Green Mountain leads way in solar energy

STARKSBORO — A resident in Starksboro is realizing that, when it comes to Vermont utility companies, not all solar projects are created equal.
Though one Vermont utility is offering generous incentives to promote solar project, the same isn’t true at other utility companies in the state — something homeowners and some legislators would like to see change as a way to promote the creation of more solar projects.
That’s true of Starksboro resident Dennis Hysko, who first became excited about solar energy after working on the Robinson Elementary School board. The board and the town of Starksboro are collaborating on a joint plan to install a solar array to power town and school buildings, and Hysko was inspired investigate solar possibilities for his own home.
Working with Williston-based AllEarth Renewables, he decided to install a solar array that will generate an estimated 5,640 kilowatthours per year. What he learned, though, is that different utility companies in the state offer different incentives for user-generated solar power.
Green Mountain Power, the utility that would be accepting the school and town’s solar electricity, offers a premium for electricity that the facility generates, and pays customers for any excess power they generate.
But Central Vermont Public Service (CVPS), the utility that covers Hysko’s home, doesn’t offer such a premium. CVPS spokesman Steve Costello explained that the company is following Vermont’s “net metering” law, which does not require utilities to pay homeowners for any additional power they feed into the utility grid.
The system works like this: A homeowner who generates electricity using renewable resource, like Hysko, feeds that energy into the power grid. They are called a “net metering” customer. If the customer uses more electricity that he generates on his own, the customer pays the utility for the difference in energy.
On the other hand, if the homeowner generates more electricity in a month than he used, the utility records a credit for the excess kilowatt-hours towards the customer’s next bill. If, at the end of the year, a net metering customer still has a credit on the bill, that credit reverts to the utility.
“You hear about how Vermont’s pushing the ‘green state’ and everything, and then you find out that if I do provide a lot of electricity, the utility gets it,” Hysko said.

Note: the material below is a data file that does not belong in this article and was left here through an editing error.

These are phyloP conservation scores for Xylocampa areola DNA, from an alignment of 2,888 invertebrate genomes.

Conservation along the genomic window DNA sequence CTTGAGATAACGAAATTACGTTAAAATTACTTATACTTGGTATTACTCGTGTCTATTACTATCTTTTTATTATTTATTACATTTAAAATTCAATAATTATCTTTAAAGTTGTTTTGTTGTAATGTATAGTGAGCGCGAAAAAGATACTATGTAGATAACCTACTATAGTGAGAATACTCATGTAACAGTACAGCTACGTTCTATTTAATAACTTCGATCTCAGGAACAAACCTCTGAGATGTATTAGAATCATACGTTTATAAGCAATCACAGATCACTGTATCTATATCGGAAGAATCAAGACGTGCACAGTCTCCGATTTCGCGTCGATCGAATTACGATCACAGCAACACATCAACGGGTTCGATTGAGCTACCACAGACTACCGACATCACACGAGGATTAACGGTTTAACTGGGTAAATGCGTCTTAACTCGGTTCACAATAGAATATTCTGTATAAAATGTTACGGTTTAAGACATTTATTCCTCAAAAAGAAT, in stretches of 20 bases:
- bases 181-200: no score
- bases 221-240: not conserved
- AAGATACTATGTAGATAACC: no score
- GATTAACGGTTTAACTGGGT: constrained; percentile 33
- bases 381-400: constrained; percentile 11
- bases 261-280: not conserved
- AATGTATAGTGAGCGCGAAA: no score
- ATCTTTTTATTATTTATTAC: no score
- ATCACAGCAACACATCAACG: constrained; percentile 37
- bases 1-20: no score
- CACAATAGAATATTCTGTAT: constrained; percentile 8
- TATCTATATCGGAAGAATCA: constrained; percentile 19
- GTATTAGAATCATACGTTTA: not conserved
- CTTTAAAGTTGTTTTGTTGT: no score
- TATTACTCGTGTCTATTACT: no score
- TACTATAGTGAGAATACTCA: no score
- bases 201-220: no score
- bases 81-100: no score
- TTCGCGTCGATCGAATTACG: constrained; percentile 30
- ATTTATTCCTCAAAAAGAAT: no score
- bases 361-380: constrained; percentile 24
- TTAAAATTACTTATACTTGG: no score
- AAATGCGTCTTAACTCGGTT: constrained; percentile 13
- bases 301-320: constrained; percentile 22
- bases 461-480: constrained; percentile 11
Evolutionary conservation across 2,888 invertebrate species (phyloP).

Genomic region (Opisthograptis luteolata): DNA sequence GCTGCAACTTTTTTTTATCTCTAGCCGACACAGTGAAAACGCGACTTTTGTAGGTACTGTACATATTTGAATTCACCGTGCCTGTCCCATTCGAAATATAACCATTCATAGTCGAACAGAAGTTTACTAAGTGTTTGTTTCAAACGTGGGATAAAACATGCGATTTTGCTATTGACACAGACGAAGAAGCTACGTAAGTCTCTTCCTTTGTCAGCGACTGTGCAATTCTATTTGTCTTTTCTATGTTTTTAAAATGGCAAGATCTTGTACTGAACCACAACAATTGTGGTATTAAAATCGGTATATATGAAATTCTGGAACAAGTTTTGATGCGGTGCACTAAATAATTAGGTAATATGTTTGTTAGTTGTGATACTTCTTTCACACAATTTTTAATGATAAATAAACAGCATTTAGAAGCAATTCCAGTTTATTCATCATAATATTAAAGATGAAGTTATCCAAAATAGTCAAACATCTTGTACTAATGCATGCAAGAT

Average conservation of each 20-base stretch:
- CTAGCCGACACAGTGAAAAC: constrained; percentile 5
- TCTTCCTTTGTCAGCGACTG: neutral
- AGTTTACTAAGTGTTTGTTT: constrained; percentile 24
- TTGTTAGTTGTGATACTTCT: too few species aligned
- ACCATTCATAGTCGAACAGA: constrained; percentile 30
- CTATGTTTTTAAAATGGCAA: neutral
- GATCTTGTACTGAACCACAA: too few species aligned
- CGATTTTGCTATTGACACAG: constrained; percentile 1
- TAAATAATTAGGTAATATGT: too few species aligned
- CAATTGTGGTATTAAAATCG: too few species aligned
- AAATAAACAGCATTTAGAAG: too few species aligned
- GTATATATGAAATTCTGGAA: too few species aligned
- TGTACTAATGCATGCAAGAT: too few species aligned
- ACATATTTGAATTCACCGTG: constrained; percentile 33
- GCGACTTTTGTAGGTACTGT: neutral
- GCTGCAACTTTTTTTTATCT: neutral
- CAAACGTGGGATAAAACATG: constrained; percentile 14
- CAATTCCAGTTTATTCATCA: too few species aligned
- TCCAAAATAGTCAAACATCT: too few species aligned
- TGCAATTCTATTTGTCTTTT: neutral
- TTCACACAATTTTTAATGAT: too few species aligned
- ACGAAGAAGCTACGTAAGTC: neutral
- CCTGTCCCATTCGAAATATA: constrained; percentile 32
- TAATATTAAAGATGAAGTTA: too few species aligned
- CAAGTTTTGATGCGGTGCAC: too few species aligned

Costello said CVPS is focusing on its “Cow Power” renewable energy program (which produces electricity using methane captured from cow manure) rather than solar power, and the premium difference is a matter of the CVPS and Green Mountain Power focusing on two different kinds of renewable power.
For Hysko, the lack of that premium wasn’t enough to dissuade him from installing the solar array. He’s moving ahead with the project, though he jokes that he’ll be the homeowner with “every light in the house on” at the end of the year to use up any excess power he may have generated.
GMP, on the other hand, has opted to build what it calls its SolarGMP program. The program, the company says, is designed to pay customers with solar installations according to the value of the energy they generate. 
In addition to offsetting the cost of otherwise buying electricity — a value of around 12 or 13 cents per kWh — the utility pays an additional 6 cents for every kWh generated by a customer’s solar array. If the customer generates any excess electricity, they earn around 19 cents per kWh.
Spokeswoman Dottie Schnure said SolarGMP is a win-win situation for GMP and its customers, because the bulk of solar energy generation comes during summer “peak” periods when electricity is at its highest demand. GMP says that buying solar power helps reduce the need to purchase additional, much more expensive power during these peak periods.
Secondly, the company hopes the premium will encourage more customers to develop solar arrays. Schnure said it’s working. She’s heard from solar development companies that they target the GMP service area because of the SolarGMP program, and some customers looking to build or buy a home have told her they’re looking exclusively in the GMP service area because of the solar perks.
Costello, on the other hand, said that customers generating solar power are already being subsidized by the utility, because when CVPS credits a net metering customer each month it is placing a value on the excess power at the retail rate even though for the utility it is essentially treated as wholesale energy.
Schnure disagreed.
“We designed our program so that this is not a subsidy but it’s in fact an economic choice for our customers,” Schnure said.
Rep. Michael Fisher, D-Lincoln, wishes the GMP concept could go statewide, though he commended CVPS for their work in renewable energy so far. He introduced a bill this past year to do just that, but the bill was introduced late in the legislative session and didn’t receive much attention.
“I think we as a matter of public policy need to figure out ways to make the economy work better for people to move into generating their own power, and generating power for the grid,” Fisher said. “It has to be done in a way that works well for utilities, and that’s why GMP has really led the way with their promotion.”
Hysko also hopes that eventually CVPS’s policy, and those of other utilities in the state, will change. For now, though, he’s willing to make an investment in solar that he estimates will cost him around $12,000, regardless of the premium that he will or will not receive for his excess power. 
“My concern is that every year, (the cost of) electricity is going to be going up,” said Hysko.
Reporter Kathryn Flagg is at [email protected].

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